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Webkinz prepares to kill off dormant pets starting next week

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But they may already be gone if it’s been over seven years since your last login

Launched in 2005, Webkinz was one of the first children’s toys to bridge the physical and digital world. The stuffed animals were sold with codes that allowed you to bring your pet to life and care for it in the cartoon-style Webkinz World online. The half-physical, half-virtual pets lined the shelves at Target and Limited Too retail stores for years, providing a safe, online space for kids to play and learn.

But nearly 15 years after launch, many of those virtual pets may have only days left to live. Ganz, the company that owns the Webkinz brand, has announced that it will permanently delete all archived, inactive accounts on October 1st, 2019. If you’ve left your account inactive for more than a year and don’t log in by September 30th, your pet will be deleted forever.

Ganz declined to comment, but tweeted in response to this story, “Webkinz don’t die. If we have to delete an account from our archives because a player has abandoned it, we put those pets back up for adoption so they can find a new, loving home.”

It’s not entirely clear what motivated this upcoming deletion, but it seems likely that the move was spurred by the cost of storing data for inactive accounts. In a blog post earlier this year explaining its decision to begin archiving dormant accounts, Ganz said “millions of Webkinz accounts have been created since we launched in 2005, and for various reasons, many of those accounts have since become inactive. Over time, that has added up to a huge amount of data that needs to be stored.”

If you forgot your login credentials, Ganz says that you may be able to recover your account by contacting customer service and relaying a few details like your name, home state, and information on some of your pets. But if it’s been over seven years since you last logged in, your account is likely already gone due to limitations imposed by children’s privacy law. Even after the mass deletions, Webkinz will still be around. If you restore your account by the given deadline, you’re free to play the game online as usual, and Ganz even developed mobile and desktop apps to support it well into the future. But it’s not clear if nostalgia alone will be enough to keep the site afloat.

Other children’s games have run into similar problems. When Club Penguin first announced plans to shut its servers in 2017, its users created a nostalgia-induced movement of memes and pleas for Disney Interactive Studios to continue to support the game they loved. Ever since the virtual penguin world was officially taken offline, other fan sites have launched to take its place. Former users weren’t ready for a digital world in which they spent countless hours to disappear forever, and perhaps Webkinz’s account deletions may have the same effect.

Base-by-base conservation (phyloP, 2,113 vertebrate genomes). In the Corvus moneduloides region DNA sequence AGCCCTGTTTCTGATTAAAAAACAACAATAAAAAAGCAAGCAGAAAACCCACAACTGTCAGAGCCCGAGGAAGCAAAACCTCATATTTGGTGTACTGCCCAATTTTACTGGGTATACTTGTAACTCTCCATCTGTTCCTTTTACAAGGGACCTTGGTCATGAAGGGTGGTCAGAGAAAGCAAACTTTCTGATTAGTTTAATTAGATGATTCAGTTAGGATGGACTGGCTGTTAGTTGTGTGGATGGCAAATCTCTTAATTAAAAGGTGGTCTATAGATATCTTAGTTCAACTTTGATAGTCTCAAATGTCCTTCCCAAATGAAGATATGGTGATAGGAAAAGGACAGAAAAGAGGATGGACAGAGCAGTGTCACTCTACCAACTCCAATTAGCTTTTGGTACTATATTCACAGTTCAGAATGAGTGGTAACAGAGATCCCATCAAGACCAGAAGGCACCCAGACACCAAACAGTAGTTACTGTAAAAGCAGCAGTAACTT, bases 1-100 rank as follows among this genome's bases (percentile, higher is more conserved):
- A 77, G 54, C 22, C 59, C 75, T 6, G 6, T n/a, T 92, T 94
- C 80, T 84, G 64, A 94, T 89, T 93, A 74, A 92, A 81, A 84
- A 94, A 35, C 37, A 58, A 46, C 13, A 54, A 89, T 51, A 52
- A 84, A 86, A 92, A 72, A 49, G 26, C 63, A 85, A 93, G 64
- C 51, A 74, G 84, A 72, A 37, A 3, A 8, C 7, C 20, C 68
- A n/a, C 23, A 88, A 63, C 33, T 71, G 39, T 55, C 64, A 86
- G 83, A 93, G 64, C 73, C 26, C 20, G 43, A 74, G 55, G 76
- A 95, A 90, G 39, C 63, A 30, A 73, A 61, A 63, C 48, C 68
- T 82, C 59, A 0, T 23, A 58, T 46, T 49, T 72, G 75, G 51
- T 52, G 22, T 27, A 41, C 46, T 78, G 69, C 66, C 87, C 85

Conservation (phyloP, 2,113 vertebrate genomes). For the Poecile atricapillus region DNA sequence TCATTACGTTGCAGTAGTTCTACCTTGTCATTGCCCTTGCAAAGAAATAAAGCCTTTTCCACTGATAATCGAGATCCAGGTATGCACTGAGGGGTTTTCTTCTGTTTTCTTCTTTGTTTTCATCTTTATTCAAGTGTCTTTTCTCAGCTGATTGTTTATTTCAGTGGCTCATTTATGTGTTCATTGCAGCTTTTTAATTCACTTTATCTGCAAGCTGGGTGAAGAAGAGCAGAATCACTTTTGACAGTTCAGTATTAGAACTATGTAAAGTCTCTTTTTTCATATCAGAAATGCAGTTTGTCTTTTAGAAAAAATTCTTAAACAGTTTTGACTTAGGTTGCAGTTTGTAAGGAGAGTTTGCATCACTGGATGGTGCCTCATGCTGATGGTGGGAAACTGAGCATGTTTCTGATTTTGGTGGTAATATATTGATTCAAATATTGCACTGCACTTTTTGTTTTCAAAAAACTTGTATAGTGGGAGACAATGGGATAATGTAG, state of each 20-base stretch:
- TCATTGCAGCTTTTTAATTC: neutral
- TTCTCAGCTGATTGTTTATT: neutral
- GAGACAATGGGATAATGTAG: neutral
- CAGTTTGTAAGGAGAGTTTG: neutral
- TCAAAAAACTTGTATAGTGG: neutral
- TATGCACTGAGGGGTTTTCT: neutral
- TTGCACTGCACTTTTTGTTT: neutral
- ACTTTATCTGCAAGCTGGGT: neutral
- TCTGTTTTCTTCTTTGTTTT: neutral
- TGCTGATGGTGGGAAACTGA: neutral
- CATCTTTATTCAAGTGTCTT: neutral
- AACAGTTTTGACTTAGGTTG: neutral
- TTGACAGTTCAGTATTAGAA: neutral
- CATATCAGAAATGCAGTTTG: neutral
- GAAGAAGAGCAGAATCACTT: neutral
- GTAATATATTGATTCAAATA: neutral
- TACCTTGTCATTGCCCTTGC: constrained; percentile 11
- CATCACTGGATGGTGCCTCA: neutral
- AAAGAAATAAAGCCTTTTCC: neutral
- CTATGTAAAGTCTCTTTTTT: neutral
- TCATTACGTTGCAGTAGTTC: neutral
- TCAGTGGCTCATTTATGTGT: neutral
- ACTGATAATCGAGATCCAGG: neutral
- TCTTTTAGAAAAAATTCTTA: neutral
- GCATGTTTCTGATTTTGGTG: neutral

The stuffed toys came with eight-digit codes written inside of their tags. If you registered a Webkinz World account and entered in the numbers supplied with the plush on the site, that same pet would appear in its digital form online. There, you’d be able to decorate a home for your virtual pet, buy clothes for it, work jobs for KinzCash, and interact with friends through the in-game mail and multiplayer system. But over the years, as retailers like Toys R Us have fallen out of business, so has the sale of physical toys. This past May, Webkinz announced that it would no longer continue restocking the plushes.

“After 14 years and over 500 unique pets, this generation of the toy line had run its course,” Ganz wrote in a blog post. “The reality is that at times every toy brand needs to take a break, evolve and reinvent. Many of the biggest toy brands in the world – My Little Pony, Transformers, Strawberry Shortcake – have had times where there were no toys on retail shelves.”

Despite its decline in popularity, nostalgia for Webkinz remains a popular trope online. Social media is littered with jokes about dead and starving pets, or POV-style (point-of-view) videos of users logging back into the game after years of abandonment.

TikTok users have been particularly active in spreading the news of the looming shutdown. “URGENT DO NOT SCROLL,” the caption of one video read. The user, @non_stick_pan, made the public service announcement broadcasting the policy change after trying to log in to their account after a period of inactivity. Once they typed in their account info, they were greeted by a pop-up notification saying, “Welcome back! We really missed you! Your account has been archived due to inactivity. We are in the process of retrieving your account. Please come back tomorrow to access your account.” It then explains the policy change and the future pet-pocalypse to come.

That TikTok has received close to 30,000 likes as of publication and over 200,000 views. Duets of the video have trickled in as well, featuring other teens attempting to log in to their accounts, garnering thousands of views of their own.

Updated at 9/24/19 at 4:05 p.m.: Included a tweet from Ganz.